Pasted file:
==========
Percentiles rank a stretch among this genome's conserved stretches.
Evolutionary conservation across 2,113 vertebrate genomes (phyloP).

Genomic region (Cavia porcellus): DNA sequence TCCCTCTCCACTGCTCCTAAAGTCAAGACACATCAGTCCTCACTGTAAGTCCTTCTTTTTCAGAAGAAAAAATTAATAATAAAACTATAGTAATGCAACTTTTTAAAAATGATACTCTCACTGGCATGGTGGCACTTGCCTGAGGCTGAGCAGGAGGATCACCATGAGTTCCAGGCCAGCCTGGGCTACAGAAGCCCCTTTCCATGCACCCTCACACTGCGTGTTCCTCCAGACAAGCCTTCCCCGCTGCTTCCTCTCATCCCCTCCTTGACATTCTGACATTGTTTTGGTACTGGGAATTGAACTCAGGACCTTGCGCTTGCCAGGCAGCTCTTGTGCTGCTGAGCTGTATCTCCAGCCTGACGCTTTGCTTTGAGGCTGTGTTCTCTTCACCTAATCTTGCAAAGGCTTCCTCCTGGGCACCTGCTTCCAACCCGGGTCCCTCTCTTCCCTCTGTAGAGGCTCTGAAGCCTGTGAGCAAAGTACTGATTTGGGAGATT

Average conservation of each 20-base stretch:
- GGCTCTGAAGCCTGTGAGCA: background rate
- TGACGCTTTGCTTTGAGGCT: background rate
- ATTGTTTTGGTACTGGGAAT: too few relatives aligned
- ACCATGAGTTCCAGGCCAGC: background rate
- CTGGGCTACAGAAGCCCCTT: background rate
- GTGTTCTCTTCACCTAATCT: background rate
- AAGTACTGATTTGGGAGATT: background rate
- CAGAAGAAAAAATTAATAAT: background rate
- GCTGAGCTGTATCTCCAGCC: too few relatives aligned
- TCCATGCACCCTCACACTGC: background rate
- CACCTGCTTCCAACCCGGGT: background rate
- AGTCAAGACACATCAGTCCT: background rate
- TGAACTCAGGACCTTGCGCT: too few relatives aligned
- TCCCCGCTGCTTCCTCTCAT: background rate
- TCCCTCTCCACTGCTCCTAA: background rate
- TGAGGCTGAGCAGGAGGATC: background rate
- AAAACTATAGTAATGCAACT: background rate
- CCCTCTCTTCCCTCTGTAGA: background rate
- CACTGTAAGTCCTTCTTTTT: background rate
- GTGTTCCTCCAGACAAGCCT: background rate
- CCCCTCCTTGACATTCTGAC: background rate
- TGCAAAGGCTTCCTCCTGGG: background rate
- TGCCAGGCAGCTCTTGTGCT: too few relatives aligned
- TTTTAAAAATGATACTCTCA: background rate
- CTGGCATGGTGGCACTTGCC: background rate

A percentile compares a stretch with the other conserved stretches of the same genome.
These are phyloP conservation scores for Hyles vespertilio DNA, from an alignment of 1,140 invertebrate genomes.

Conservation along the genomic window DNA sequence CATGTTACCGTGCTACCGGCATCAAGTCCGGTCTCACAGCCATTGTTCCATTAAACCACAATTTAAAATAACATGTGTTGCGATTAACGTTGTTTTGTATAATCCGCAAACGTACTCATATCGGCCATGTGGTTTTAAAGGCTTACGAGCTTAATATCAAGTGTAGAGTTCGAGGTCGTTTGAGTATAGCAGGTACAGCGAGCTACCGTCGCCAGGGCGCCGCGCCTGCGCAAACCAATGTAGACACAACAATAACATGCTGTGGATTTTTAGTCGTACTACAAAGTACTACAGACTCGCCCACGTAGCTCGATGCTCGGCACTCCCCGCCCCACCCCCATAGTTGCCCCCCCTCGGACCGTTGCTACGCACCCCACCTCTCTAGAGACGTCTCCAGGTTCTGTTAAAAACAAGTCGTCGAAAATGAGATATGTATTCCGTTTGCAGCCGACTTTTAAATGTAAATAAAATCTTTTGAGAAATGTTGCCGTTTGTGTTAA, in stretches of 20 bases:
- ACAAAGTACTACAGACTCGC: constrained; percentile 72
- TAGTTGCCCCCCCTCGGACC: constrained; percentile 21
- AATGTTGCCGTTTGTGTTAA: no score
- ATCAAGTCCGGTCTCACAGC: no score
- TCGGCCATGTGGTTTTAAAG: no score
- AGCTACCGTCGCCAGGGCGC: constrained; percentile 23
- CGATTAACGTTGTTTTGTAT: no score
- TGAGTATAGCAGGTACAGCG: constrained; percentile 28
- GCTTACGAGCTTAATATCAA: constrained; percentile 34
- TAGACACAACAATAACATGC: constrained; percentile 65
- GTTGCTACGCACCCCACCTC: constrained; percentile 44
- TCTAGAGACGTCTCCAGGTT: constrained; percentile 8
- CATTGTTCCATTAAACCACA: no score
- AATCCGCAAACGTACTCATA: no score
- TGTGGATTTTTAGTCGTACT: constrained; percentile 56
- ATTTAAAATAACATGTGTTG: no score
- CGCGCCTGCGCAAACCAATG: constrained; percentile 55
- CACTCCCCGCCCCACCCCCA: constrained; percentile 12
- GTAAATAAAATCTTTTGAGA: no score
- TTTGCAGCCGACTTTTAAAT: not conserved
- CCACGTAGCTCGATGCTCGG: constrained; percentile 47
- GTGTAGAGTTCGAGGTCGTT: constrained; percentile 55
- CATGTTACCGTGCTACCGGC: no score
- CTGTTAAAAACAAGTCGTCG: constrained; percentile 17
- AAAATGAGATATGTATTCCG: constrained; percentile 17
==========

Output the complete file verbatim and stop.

Percentiles rank a stretch among this genome's conserved stretches.
Evolutionary conservation across 2,113 vertebrate genomes (phyloP).

Genomic region (Cavia porcellus): DNA sequence TCCCTCTCCACTGCTCCTAAAGTCAAGACACATCAGTCCTCACTGTAAGTCCTTCTTTTTCAGAAGAAAAAATTAATAATAAAACTATAGTAATGCAACTTTTTAAAAATGATACTCTCACTGGCATGGTGGCACTTGCCTGAGGCTGAGCAGGAGGATCACCATGAGTTCCAGGCCAGCCTGGGCTACAGAAGCCCCTTTCCATGCACCCTCACACTGCGTGTTCCTCCAGACAAGCCTTCCCCGCTGCTTCCTCTCATCCCCTCCTTGACATTCTGACATTGTTTTGGTACTGGGAATTGAACTCAGGACCTTGCGCTTGCCAGGCAGCTCTTGTGCTGCTGAGCTGTATCTCCAGCCTGACGCTTTGCTTTGAGGCTGTGTTCTCTTCACCTAATCTTGCAAAGGCTTCCTCCTGGGCACCTGCTTCCAACCCGGGTCCCTCTCTTCCCTCTGTAGAGGCTCTGAAGCCTGTGAGCAAAGTACTGATTTGGGAGATT

Average conservation of each 20-base stretch:
- GGCTCTGAAGCCTGTGAGCA: background rate
- TGACGCTTTGCTTTGAGGCT: background rate
- ATTGTTTTGGTACTGGGAAT: too few relatives aligned
- ACCATGAGTTCCAGGCCAGC: background rate
- CTGGGCTACAGAAGCCCCTT: background rate
- GTGTTCTCTTCACCTAATCT: background rate
- AAGTACTGATTTGGGAGATT: background rate
- CAGAAGAAAAAATTAATAAT: background rate
- GCTGAGCTGTATCTCCAGCC: too few relatives aligned
- TCCATGCACCCTCACACTGC: background rate
- CACCTGCTTCCAACCCGGGT: background rate
- AGTCAAGACACATCAGTCCT: background rate
- TGAACTCAGGACCTTGCGCT: too few relatives aligned
- TCCCCGCTGCTTCCTCTCAT: background rate
- TCCCTCTCCACTGCTCCTAA: background rate
- TGAGGCTGAGCAGGAGGATC: background rate
- AAAACTATAGTAATGCAACT: background rate
- CCCTCTCTTCCCTCTGTAGA: background rate
- CACTGTAAGTCCTTCTTTTT: background rate
- GTGTTCCTCCAGACAAGCCT: background rate
- CCCCTCCTTGACATTCTGAC: background rate
- TGCAAAGGCTTCCTCCTGGG: background rate
- TGCCAGGCAGCTCTTGTGCT: too few relatives aligned
- TTTTAAAAATGATACTCTCA: background rate
- CTGGCATGGTGGCACTTGCC: background rate

A percentile compares a stretch with the other conserved stretches of the same genome.
These are phyloP conservation scores for Hyles vespertilio DNA, from an alignment of 1,140 invertebrate genomes.

Conservation along the genomic window DNA sequence CATGTTACCGTGCTACCGGCATCAAGTCCGGTCTCACAGCCATTGTTCCATTAAACCACAATTTAAAATAACATGTGTTGCGATTAACGTTGTTTTGTATAATCCGCAAACGTACTCATATCGGCCATGTGGTTTTAAAGGCTTACGAGCTTAATATCAAGTGTAGAGTTCGAGGTCGTTTGAGTATAGCAGGTACAGCGAGCTACCGTCGCCAGGGCGCCGCGCCTGCGCAAACCAATGTAGACACAACAATAACATGCTGTGGATTTTTAGTCGTACTACAAAGTACTACAGACTCGCCCACGTAGCTCGATGCTCGGCACTCCCCGCCCCACCCCCATAGTTGCCCCCCCTCGGACCGTTGCTACGCACCCCACCTCTCTAGAGACGTCTCCAGGTTCTGTTAAAAACAAGTCGTCGAAAATGAGATATGTATTCCGTTTGCAGCCGACTTTTAAATGTAAATAAAATCTTTTGAGAAATGTTGCCGTTTGTGTTAA, in stretches of 20 bases:
- ACAAAGTACTACAGACTCGC: constrained; percentile 72
- TAGTTGCCCCCCCTCGGACC: constrained; percentile 21
- AATGTTGCCGTTTGTGTTAA: no score
- ATCAAGTCCGGTCTCACAGC: no score
- TCGGCCATGTGGTTTTAAAG: no score
- AGCTACCGTCGCCAGGGCGC: constrained; percentile 23
- CGATTAACGTTGTTTTGTAT: no score
- TGAGTATAGCAGGTACAGCG: constrained; percentile 28
- GCTTACGAGCTTAATATCAA: constrained; percentile 34
- TAGACACAACAATAACATGC: constrained; percentile 65
- GTTGCTACGCACCCCACCTC: constrained; percentile 44
- TCTAGAGACGTCTCCAGGTT: constrained; percentile 8
- CATTGTTCCATTAAACCACA: no score
- AATCCGCAAACGTACTCATA: no score
- TGTGGATTTTTAGTCGTACT: constrained; percentile 56
- ATTTAAAATAACATGTGTTG: no score
- CGCGCCTGCGCAAACCAATG: constrained; percentile 55
- CACTCCCCGCCCCACCCCCA: constrained; percentile 12
- GTAAATAAAATCTTTTGAGA: no score
- TTTGCAGCCGACTTTTAAAT: not conserved
- CCACGTAGCTCGATGCTCGG: constrained; percentile 47
- GTGTAGAGTTCGAGGTCGTT: constrained; percentile 55
- CATGTTACCGTGCTACCGGC: no score
- CTGTTAAAAACAAGTCGTCG: constrained; percentile 17
- AAAATGAGATATGTATTCCG: constrained; percentile 17